Brooklyn Horror: Door (1988)

Director: Banmei Takahashi

Running Time: 94 Minutes

Starring: Keiko Takahashi, Daijirô Tsutsumi, Shirô Shimomoto, Takuto Yonezu

Unreleased outside of Japan, co-writer/director Banmei Takahashi's Door was thought to be lost for over 30-years. That all changed this year, when various festivals celebrated the home invasion flick's anniversary by screening it for the first time in their corner of the world, allowing a wider audience to finally see this unhinged work.

The opening establishes the setting by moving through a high-rise building before arriving at the Honda residence, where Yasuko (Keiko Takahashi) lives. With her young son Takuto (Takuto Yonezu) at school and her husband Satoru (Shirô Shimomoto) working an intense schedule, Yasuko spends most her time alone fending off pushy salesmen. When Yasuko slams a door onto the hand of a door-to-door salesman (Daijirô Tsutsumi), she unwittingly becomes his obsession as he starts stalking her.

As Yasuko grows uncomfortable from just hearing footsteps outside, the nightmare begins as she discovers an indecent message written on her door, and an unwelcome addition to her post. As there is no information regarding the stalker's identity, the police offer no help to the frightened woman. She is left terrified knowing that, while her husband is away, the salesman knows where she lives.

The repeated shots of the front door captures how it is all that stands inbetween Yasuko and possible danger, as she grows more uncomfortable over how much the salesman knows while uncertain of where he may be and what danger he may pose. The sound design tremendously captures this by amplifying Yasuko's heavy breathing, and distorting the male voices to capture her disorientation at not knowing who her harasser is. Bringing alive the roles are effective portrayals, with Tsutsumi delivers a chilling performance as the aggressor, while Keiko Takahashi magnificently depicting the terror felt.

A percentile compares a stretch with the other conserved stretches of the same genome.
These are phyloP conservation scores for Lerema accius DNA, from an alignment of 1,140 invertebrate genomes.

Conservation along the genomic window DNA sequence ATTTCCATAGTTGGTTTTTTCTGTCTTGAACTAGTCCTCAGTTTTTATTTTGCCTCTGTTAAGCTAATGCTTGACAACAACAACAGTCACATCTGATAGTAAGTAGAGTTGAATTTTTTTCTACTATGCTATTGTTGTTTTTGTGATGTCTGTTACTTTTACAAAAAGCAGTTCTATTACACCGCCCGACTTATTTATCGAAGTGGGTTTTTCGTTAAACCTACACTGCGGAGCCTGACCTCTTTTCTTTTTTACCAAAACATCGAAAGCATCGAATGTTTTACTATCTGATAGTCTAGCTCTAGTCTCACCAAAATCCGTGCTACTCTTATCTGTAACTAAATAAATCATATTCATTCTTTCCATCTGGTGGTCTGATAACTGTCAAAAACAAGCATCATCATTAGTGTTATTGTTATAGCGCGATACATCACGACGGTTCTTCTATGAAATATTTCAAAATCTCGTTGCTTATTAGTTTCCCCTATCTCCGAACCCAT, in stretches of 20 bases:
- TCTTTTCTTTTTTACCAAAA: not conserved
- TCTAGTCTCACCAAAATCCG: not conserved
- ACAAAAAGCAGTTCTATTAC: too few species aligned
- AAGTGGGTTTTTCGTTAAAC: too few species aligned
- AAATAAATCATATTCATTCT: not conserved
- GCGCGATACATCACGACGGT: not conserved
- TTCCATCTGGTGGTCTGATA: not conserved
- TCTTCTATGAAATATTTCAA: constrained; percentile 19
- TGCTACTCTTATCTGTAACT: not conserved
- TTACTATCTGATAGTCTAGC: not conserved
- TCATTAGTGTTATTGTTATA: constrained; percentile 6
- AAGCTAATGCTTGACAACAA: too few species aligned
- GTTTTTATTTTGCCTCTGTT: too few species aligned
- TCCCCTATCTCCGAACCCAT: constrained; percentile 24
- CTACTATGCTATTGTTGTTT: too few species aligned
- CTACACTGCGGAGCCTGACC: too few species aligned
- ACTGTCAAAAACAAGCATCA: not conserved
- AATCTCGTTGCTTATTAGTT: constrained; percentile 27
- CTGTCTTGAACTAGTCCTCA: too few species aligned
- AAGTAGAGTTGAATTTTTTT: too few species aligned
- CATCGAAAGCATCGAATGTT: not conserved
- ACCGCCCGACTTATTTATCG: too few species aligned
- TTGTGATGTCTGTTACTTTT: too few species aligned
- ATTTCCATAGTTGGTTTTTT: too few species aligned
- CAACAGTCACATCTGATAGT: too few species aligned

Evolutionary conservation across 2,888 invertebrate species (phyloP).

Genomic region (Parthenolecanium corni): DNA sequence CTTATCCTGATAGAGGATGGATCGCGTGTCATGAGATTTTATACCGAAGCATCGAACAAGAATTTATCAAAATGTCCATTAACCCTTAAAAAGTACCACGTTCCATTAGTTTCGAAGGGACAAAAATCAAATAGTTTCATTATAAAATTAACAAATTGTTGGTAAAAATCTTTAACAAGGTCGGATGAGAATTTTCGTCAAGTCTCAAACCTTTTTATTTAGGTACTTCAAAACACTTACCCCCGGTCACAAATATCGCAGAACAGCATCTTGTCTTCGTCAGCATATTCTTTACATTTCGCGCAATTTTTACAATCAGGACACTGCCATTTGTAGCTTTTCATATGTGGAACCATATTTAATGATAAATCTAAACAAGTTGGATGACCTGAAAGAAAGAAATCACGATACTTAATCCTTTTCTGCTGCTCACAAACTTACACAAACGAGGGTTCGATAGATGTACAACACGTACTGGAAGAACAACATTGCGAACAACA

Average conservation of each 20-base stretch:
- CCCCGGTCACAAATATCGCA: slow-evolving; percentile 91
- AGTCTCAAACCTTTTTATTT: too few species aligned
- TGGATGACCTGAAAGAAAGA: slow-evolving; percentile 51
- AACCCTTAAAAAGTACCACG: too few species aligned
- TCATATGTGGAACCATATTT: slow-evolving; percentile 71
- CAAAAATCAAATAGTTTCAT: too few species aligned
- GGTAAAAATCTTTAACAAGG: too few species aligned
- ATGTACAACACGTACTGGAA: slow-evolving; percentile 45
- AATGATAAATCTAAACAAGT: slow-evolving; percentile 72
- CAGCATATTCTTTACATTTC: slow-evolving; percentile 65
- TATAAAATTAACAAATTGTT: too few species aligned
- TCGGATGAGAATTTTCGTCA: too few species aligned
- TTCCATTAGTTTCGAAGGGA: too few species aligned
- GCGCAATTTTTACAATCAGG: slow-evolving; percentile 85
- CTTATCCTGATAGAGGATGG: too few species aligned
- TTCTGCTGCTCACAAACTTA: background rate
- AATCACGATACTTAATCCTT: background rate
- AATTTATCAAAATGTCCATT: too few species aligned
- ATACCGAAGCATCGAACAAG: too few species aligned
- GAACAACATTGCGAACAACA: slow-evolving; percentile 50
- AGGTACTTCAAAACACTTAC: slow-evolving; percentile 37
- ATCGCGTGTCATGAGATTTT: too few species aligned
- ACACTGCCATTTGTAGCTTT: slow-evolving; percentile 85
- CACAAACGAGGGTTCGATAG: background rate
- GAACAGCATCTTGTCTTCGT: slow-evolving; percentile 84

Banmei Takahashi stylishly directs this work, utilizing tracking shots to emphasize the unsettling nature of scenes, while a highlight involves a birds-eye shot of a pulse-pounding chase. With the frantic feeling action, the feature avoids something polished and artificial in favour of a panicked struggle that feels real. When it comes time for the grisly practical effects, they comes alive in show-stopping ways before ending the film very memorably. What remains is a tremendous feature that deserves to be discovered by more people.

Door previously played at Brooklyn Horror